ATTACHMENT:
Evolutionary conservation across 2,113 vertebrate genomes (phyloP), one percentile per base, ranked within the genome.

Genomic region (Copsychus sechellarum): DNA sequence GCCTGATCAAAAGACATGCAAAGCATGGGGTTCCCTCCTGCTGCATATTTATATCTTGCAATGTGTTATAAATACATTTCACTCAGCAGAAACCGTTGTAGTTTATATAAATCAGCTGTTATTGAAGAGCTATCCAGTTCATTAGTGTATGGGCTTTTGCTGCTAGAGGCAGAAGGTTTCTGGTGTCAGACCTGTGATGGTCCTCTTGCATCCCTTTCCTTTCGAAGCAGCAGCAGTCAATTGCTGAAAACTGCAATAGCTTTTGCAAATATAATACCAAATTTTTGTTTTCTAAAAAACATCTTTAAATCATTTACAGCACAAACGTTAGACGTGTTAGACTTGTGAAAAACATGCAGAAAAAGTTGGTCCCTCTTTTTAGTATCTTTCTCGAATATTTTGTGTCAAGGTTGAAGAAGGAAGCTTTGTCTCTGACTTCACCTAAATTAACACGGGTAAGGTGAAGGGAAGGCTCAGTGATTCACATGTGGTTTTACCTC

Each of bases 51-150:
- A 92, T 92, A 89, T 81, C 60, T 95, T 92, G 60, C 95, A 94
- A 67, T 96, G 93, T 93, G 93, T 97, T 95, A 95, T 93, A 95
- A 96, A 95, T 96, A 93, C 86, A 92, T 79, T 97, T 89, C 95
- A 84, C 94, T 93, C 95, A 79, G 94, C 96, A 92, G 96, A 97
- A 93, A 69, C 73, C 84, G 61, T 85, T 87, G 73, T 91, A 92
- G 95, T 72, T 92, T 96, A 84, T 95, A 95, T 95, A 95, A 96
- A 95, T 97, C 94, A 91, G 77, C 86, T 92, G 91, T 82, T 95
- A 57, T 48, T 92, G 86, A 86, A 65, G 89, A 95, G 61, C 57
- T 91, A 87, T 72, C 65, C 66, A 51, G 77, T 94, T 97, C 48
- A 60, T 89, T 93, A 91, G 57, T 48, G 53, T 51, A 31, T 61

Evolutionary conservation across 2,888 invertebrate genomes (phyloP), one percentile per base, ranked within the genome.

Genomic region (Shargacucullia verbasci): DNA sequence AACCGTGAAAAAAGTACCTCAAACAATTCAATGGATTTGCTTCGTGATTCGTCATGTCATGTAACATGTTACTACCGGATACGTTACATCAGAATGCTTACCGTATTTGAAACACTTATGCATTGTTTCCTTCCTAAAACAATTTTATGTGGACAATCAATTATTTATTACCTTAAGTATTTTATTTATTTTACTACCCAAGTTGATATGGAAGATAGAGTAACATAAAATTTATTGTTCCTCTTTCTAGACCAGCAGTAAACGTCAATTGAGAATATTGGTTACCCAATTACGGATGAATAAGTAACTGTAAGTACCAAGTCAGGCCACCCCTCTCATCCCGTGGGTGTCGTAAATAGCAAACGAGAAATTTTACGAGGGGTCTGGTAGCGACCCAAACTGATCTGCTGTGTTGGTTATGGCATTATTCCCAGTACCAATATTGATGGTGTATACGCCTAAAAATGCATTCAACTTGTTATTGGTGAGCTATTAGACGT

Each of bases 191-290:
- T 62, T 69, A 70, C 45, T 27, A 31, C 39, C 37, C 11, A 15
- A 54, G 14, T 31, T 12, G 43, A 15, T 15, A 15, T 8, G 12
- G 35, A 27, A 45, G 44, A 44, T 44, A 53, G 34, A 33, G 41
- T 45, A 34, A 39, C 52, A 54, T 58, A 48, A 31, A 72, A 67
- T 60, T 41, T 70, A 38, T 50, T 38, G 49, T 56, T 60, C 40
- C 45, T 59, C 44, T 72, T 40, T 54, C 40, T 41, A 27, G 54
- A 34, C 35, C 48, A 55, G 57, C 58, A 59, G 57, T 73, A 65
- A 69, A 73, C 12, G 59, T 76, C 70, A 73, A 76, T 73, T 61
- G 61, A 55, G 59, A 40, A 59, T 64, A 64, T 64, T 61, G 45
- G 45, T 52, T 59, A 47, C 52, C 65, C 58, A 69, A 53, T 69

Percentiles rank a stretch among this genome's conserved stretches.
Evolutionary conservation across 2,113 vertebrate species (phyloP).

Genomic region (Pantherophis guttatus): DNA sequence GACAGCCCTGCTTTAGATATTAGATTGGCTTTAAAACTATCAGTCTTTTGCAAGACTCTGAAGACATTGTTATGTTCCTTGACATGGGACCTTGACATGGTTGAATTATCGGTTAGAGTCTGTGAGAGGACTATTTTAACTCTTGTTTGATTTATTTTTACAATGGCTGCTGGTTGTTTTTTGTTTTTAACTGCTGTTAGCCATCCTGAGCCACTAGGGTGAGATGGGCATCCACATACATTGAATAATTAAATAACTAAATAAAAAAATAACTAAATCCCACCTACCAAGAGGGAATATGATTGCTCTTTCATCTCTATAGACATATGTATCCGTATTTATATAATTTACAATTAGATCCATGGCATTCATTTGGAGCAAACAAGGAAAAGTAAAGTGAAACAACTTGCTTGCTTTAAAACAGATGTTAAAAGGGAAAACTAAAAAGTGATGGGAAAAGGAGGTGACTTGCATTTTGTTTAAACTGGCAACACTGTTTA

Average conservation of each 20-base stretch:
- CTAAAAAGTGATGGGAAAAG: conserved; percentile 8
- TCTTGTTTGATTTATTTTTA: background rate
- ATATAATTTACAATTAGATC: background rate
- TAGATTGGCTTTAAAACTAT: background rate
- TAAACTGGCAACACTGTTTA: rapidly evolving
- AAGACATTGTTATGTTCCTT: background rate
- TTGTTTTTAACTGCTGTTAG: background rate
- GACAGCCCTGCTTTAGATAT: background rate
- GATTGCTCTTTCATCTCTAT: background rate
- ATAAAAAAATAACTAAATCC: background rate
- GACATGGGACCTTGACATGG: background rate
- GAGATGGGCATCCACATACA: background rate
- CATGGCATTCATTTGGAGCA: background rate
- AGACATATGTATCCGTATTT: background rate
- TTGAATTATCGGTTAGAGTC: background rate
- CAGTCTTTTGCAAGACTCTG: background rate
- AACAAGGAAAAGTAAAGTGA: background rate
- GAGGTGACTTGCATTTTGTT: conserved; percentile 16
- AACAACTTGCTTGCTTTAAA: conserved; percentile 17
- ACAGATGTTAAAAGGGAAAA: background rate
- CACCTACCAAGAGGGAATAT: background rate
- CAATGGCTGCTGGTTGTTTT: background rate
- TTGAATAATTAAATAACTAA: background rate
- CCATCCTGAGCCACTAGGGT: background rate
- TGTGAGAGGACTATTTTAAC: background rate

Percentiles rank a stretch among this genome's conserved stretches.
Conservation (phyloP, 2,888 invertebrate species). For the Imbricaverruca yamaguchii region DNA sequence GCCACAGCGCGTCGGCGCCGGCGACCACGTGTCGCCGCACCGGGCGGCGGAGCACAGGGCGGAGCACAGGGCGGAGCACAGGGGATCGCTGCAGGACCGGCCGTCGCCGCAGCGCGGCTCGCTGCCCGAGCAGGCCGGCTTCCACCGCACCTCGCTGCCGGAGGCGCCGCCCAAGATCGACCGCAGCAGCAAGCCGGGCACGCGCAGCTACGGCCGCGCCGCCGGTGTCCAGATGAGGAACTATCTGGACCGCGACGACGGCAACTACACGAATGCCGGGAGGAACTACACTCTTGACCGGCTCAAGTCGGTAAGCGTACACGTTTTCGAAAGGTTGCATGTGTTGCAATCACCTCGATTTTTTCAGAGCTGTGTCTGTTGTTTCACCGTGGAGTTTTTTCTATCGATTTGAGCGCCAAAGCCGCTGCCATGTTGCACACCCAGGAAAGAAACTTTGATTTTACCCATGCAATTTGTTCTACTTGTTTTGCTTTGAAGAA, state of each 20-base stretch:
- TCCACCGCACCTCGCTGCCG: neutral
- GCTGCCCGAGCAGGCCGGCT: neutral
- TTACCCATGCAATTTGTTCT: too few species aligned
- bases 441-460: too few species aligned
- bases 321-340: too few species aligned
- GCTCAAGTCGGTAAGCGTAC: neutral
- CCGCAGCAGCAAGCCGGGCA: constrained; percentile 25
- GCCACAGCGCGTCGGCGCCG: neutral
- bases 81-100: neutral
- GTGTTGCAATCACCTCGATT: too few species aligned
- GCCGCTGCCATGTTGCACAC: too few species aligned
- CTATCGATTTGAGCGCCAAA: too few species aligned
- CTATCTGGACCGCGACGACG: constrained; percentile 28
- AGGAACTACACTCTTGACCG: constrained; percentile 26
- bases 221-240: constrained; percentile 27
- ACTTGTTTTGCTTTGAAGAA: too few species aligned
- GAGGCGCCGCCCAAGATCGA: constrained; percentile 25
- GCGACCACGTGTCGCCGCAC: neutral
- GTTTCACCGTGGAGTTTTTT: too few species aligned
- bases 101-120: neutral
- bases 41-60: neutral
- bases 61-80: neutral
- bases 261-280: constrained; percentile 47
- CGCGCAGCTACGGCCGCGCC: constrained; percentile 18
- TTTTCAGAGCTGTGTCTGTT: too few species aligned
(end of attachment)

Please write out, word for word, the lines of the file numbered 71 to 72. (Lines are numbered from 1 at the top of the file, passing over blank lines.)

- AGGAACTACACTCTTGACCG: constrained; percentile 26
- bases 221-240: constrained; percentile 27